Vishal Bhardwaj’s new film is set amidst covert operations in India, the US, and Bangladesh, and its title is just one adjective: Khufiya. But there’s two levels of secrecy implied in that title: one professional, one personal. Let's look at the former, first. Vishal and his co-writer Rohan Narula seem to want to dismantle the expectations we have of the spy thriller; they want to make things as real as possible. So instead of building the story around a series of nail-biting set pieces, they say: "Look, a lot of spy work is just sitting and staring at live CCTV footage on a small TV set." Point taken. The first stretch of intrigue in Khufiya may deal with a (professional) killing, but the (personal) shadow of the dead person is what haunts the rest of the narrative.
Tabu plays Krishna Mehra. It's a lovely, shadowy performance that is utterly internal. Krishna is a hardened soul who has been around in this world enough not to show what she is feeling. (The second level of "khufiya" applies to her personal life, and more about that later, under the spoiler alert.) There's a scene with a big reveal about a neighbour, and Krishna does not raise her voice at all. There's strength, certainly – as in, Tabu's voice becomes stronger, like that of an insistent schoolteacher taking control of classroom chaos. But there's no hysterics. Naturally, the demands of this job alienate Krishna from her family, especially her son, who is playing Brutus in a school play. Khufiya is not one of Vishal's Shakespearean adaptations, but the spirit of Shakespeare is very much in the movie.
The bigger picture is (deliberately, I think) kept fuzzy. It has to do with some defence deal, some nuclear deal, something about Osama bin Laden – but it's all a MacGuffin, like the wine bottles filled with uranium in Hitchcock's Notorious. What is of interest to Vishal (and to us) is the set of interpersonal relationships that drive this story: say, the family consisting of Ravi (a sharp, sly Ali Fazal) and Charu (Wamiqa Gabbi). Charu dances with abandon to 1970s RD Burman songs, and even the way she closes a door – with an extended-butt dance step – sets her out as a joyous "filmy type". There's also her mother-in-law, wonderfully played by Navnindra Behl. The woman is in thrall to the philosophies of an Osho-like godman. For a long time, we observe the actions of this family, and slowly, the film’s structural weakness is exposed.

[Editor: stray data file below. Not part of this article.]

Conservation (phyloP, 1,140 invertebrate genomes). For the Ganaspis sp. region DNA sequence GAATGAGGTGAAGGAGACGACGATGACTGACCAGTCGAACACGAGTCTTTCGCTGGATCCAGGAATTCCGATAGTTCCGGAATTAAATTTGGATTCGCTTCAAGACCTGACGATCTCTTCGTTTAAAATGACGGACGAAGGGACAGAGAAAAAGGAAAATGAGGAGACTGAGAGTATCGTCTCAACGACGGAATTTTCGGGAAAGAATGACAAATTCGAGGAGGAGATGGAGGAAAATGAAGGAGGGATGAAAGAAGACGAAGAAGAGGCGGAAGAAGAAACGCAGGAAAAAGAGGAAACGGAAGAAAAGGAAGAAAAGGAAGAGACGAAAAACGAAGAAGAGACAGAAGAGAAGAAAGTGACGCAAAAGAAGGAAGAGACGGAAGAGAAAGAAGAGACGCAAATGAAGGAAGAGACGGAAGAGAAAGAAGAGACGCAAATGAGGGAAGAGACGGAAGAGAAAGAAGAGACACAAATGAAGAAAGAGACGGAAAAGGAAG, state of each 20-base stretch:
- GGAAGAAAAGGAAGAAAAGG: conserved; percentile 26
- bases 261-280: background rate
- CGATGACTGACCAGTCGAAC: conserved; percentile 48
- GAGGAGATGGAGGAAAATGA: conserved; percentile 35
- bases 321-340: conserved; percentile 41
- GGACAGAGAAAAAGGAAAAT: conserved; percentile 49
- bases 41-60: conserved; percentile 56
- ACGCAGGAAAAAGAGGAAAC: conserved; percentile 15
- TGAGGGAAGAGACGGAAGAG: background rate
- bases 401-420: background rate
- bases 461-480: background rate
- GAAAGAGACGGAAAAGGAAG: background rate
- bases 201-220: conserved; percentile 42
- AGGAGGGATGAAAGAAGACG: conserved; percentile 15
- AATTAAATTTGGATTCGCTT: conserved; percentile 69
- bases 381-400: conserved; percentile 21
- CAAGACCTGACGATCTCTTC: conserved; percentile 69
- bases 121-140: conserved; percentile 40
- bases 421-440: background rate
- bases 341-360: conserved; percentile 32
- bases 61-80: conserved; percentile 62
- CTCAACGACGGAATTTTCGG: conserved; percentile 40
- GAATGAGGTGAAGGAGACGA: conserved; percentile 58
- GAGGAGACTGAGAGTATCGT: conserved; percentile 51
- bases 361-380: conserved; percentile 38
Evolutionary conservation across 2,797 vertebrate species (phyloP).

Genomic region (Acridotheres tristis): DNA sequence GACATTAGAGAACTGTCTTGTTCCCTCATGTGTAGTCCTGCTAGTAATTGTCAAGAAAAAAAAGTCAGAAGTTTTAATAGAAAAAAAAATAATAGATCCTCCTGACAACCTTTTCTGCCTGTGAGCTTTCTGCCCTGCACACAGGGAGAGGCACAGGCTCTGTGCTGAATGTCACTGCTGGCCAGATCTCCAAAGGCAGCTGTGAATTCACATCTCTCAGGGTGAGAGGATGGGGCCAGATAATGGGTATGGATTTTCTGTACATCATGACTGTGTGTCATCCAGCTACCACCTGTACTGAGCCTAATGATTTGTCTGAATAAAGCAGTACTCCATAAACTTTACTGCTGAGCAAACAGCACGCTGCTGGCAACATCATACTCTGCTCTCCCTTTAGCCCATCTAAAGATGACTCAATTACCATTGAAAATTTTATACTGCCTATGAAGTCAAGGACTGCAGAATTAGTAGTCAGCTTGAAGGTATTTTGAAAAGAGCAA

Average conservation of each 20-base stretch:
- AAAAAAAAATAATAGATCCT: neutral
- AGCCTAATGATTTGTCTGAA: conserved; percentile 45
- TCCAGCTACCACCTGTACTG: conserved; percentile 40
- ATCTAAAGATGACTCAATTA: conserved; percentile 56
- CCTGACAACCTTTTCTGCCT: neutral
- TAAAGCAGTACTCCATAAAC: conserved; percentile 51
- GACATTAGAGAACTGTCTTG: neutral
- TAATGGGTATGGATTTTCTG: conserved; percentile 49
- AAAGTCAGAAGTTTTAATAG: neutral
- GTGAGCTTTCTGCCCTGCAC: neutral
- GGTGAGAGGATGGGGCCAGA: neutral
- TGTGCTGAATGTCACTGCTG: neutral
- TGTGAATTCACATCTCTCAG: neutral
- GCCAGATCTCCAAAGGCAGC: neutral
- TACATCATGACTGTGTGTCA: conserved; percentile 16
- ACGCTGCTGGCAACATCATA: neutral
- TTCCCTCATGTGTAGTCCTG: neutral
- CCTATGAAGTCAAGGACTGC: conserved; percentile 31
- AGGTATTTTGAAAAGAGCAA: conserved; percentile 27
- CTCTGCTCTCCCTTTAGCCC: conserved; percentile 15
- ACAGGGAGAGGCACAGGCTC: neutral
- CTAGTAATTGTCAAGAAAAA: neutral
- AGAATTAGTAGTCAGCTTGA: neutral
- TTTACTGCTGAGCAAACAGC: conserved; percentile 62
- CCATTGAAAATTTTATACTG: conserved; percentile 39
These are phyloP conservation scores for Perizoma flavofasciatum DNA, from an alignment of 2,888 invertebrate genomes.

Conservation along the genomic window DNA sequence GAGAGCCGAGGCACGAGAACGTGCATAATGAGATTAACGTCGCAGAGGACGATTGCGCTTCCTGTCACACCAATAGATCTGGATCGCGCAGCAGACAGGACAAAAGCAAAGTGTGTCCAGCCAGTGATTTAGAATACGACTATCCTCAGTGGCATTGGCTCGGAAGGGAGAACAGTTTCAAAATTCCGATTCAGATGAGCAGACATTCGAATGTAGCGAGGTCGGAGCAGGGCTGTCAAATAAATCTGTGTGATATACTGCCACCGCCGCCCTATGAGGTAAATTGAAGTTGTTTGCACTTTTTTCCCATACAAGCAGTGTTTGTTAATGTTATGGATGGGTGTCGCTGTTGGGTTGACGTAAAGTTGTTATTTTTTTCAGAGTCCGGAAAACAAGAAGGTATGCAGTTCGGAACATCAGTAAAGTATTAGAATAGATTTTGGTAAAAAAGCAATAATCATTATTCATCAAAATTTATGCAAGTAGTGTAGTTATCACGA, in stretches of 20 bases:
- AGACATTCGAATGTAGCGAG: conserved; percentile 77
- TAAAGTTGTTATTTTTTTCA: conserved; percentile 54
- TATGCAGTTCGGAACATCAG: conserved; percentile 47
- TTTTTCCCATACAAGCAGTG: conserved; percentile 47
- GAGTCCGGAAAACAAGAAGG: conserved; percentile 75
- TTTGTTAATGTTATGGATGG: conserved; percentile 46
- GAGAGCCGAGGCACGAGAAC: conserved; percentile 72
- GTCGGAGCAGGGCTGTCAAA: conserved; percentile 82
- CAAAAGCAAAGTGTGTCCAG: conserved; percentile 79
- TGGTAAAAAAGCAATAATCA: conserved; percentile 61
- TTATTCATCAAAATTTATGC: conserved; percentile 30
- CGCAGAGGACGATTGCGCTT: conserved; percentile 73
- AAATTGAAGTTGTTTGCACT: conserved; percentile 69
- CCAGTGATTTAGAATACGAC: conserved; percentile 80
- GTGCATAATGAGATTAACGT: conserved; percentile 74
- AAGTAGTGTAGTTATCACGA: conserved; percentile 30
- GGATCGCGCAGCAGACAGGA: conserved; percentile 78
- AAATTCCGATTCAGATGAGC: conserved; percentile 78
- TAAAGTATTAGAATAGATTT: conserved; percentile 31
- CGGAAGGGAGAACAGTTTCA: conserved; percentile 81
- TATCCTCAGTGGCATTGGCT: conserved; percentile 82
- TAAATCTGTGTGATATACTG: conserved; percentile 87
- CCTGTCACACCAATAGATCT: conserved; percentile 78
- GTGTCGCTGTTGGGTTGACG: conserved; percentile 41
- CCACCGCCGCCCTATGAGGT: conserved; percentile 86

With the exception of a terrific sequence with a mole fleeing the country, the spy portions are flimsy. They involve things like poisoned perfume or clumsy eavesdropping from a nearby terrace, and had we not known that a lot of this came from real life (Amar Bhushan's book, Escape to Nowhere), we might not have believed them. It’s one thing to do away with the suspense set pieces of the genre. But it’s quite another to build supposedly “tense” moments around practices like karwa chauth, which feel very odd and such a giveaway during a dinner meant to trap the enemy. Maybe Vishal wants to say that these spies are amateurs and they made it up on the go. But these stretches are so oddly paced and staged, and they breathe so strangely, that the film’s intelligence feels compromised. There’s actually a bit with two people giving a thumbs-up and a high-five after catching someone. This is not about whether they would do such a thing. This is about how it comes across on screen. It feels juvenile.
As always, Vishal is more interested in the personal. Read in a way, Khufiya is the story of three single mothers: one divorced, one a widow, and one who’s married and yet, for all purposes, alone. These layers are the things that keep us invested – but in a two-hour-forty-minute movie, there’s only so far that “layers” can take you. I really enjoyed Wamiqa’s performance: the initial high-spiritedness gives way to various other shades of emotion, and she makes us root for this woman. The late scene where an RD Burman song plays on the radio, and she pauses for a second and switches it off – it’s fabulous. Atul Kulkarni pitches in a dignified cameo (more of a guest role, really). Farhad Ahmed Dehlvi’s blue/orange-themed cinematography is muted and classy, like the rest of the movie. Khufiya is always watchable, but I don’t think it ever becomes what it wanted to be.
Hereon, you are going to find spoilers, so read with caution…
And what is that movie Khufiya wanted to be? It’s the one that plays with words and language. In Vishal’s universe, a mole refers to both a spy as well as the birthmark on a woman’s neck. In the Mahabharata, Tabu’s name – Krishna – is gender-fluid. It can refer to the avatar of Vishnu. It could also refer to Draupadi. Vishal Bhardwaj’s Krishna is defined in blue colours. The walls of her apartment are blue. The sari she does not know how to wear is a peacock blue. A person with old-fashioned views might even say that Krishna’s job is a “man’s job”. She’s queer, and that’s what’s khufiya about her. Strumming his guitar angrily, Krishna’s son calls her a liar. He’s close but not quite there. It’s just that she hasn’t told many people the truth.
Vishal has an excellent ear for poetry and a poet’s instinct for structuring metaphors, but in some of his films, this talent is at odds with the hard-nosed material. Khufiya is one of those films. It opens with Krishna describing her lover: “Ajeeb thi woh…” (“She was strange…”) I felt the film could have used a little more of Krishna’s personal life, and not just the bits she shares with her ex-husband and son. It’s to Vishal’s credit that he never makes it easy on himself. And as a whole, Khufiya holds up better than some of his recent work. But the energy in the imagination is missing on screen. It’s obvious that something about the source novel grabbed this director’s attention and made him want to put his stamp all over it. But by the end of the film, we wonder what that USP was. Khufiya feels bland, which is the last thing a secret should be.